Thursday, Aug. 18, 2005 | 8:17 a.m.
In 1988 when a demolition crew arrived at the former ice plant in downtown Las Vegas, it brought with it an iron wrecking ball that would swing for days at the building's concrete walls and steadfast beams.
Though there were arguments saying otherwise, the fire-damaged building near the railroad tracks in downtown Las Vegas was deemed useless. Those who witnessed the event recall how heartily the massive fire-damaged building resisted its demise.
Later Bob Stoldal, history buff and vice president of news operations of KLAS Channel 8 (CBS), pieced together footage of the wreckage. He included local commentary and mixed in somber piano music, creating a melodramatic story of a relic in a boomtown.
"The really sad thing is that it took a week to knock it down," said Dorothy Wright, who is with the city of Las Vegas Historic Preservation Commission and who also serves on the board of the Neon Museum.
"The wrecking ball just hit it for days. I actually cry when I see the video." Even Stoldal concedes that he feels a welling of emotion when talking about the footage.
"These are buildings," Stoldal said. 'They are not human beings. But they just mean so much."
We love our buildings. Over time they become a part of us. They define our cities, personalize our communities, connect us to the past and texturize our neighborhoods and skylines.
So as the lobby of the former La Concha motel and its swooping futuristic architecture sits empty on the Strip, architects, historians and preservation groups watch with painful unease as efforts to raise lifesaving funds result in little success.
"I think there is a significant chance that we're going to lose it," Stoldal said. "Until I see it moved to a new place, I'm going to be nervous."
The La Concha lobby has a home waiting for it at the site of the future Neon Museum on the north end of Las Vegas Boulevard where it will serve as a visitor center and gift shop to the proposed museum.
The Friedmutter Group Architecture & Design Studios has donated architectural services to the Neon Museum and has worked with the structural engineer, Mel Green, and Flagship Construction, which will be doing the moving.
But before La Concha can be sliced into horizontal pieces so that it fits under the U.S. 95 overpass, nearly $600,000 must be raised to pay for its relocation.
Getting money to fund the project has been more difficult than organizers anticipated even though the building, designed by the late Paul Revere Williams, has a grip on the hearts of many.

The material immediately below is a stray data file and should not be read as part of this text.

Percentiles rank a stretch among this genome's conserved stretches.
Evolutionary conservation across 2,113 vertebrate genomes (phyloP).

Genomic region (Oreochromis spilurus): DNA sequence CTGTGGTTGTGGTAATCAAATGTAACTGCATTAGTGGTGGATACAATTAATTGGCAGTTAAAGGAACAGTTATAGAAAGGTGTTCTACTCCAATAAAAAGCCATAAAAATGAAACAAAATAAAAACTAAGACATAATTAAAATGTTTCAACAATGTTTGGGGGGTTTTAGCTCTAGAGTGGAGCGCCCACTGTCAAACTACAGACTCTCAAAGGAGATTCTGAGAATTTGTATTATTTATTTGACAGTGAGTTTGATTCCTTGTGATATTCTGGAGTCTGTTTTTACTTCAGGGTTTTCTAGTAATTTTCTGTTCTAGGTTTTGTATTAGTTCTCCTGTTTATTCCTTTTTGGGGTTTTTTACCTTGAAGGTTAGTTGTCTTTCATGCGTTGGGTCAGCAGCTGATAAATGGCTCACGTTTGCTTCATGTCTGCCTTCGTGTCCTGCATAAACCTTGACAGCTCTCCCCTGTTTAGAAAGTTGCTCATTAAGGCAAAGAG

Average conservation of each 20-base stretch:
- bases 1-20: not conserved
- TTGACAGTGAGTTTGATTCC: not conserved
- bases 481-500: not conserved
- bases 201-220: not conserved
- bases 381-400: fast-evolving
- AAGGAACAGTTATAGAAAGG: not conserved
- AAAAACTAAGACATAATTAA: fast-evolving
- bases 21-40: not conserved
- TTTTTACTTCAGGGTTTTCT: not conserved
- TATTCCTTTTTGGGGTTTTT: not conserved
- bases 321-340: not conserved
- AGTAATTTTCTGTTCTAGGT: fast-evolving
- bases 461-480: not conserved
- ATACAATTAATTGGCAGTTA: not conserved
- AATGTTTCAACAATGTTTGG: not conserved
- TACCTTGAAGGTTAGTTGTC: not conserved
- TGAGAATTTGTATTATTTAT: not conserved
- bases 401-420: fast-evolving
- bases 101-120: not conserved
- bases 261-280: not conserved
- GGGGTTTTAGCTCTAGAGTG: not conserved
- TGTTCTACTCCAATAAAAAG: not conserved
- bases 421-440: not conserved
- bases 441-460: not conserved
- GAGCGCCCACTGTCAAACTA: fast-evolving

"I'm really surprised," said Barbara Molasky, president of the Neon Museum, where La Concha will serve as a reception area. "I hate to say that, but I am."
Building of the future
La Concha transports you to another era. Its unusual spider-web frame creates swooping overhangs that shade the glass windows enveloping the space. Designed by the legendary Los Angeles architect who gained international success, the building has a lot of admirers.
Some tip their hats to its architecture, a representation of mid-century modern roadside Googie architecture with futuristic elements in its design, much of which was razed in the 1960s. Others are enamored of the creativity of the architect, known also as the architect to the stars, and his story of success during a time when there were few flourishing black architects.
Others simply love the building as an old Las Vegas landmark, one of several disappearing relics from the city's past.
"It's so exuberant, daring, progressive, and it represents the modernism of the city at the time," said Alan Hess, architectural critic of the San Jose Mercury News and author of "Viva Las Vegas: After-Hours Architecture" and "Googie Redux: Ultramodern Roadside Architecture."
"Old buildings add to the richness of cities and city life. Las Vegas has precious little of that, especially along the Strip."
Fred Doumani, owner of La Concha and vice president of Majestic Las Vegas, a condo, hotel and shopping area that will be built on the La Concha site, doesn't want to see the lobby crumble. His family has owned the property since 1959 and worked with Williams on the design.
He has donated the lobby and, because of recent plans to double the size of Majestic's shops and rooms, has extended the deadline for the Neon Museum to an unspecified time. Originally, Doumani wanted to use the facility as an entrance to the shops or a club at Majestic Las Vegas, but couldn't find a place for it.
"We're going to do whatever we can to make sure it's preservable," Doumani said. "There are certain things that you don't want to see go down."
For now, pieces of La Concha's former self, such as the mosaic sign that hung inside, sit in a nearby storefront and in a garage at a private residence. The reception desk? Nobody is sure where that is right now, but once moved, the Neon Museum plans to restore it to its original look.
"It was the perfect match for the museum," Molasky said. "We would try to make it as authentic as we can.
"This is a sign that we can actually use as a building -- anything we do to not have it torn down."
Suzanne Marie Couture, an architect and designer with the Friedmutter Group, said that if the funds were in place, the move and completion of the project would take about 1 1/2 years.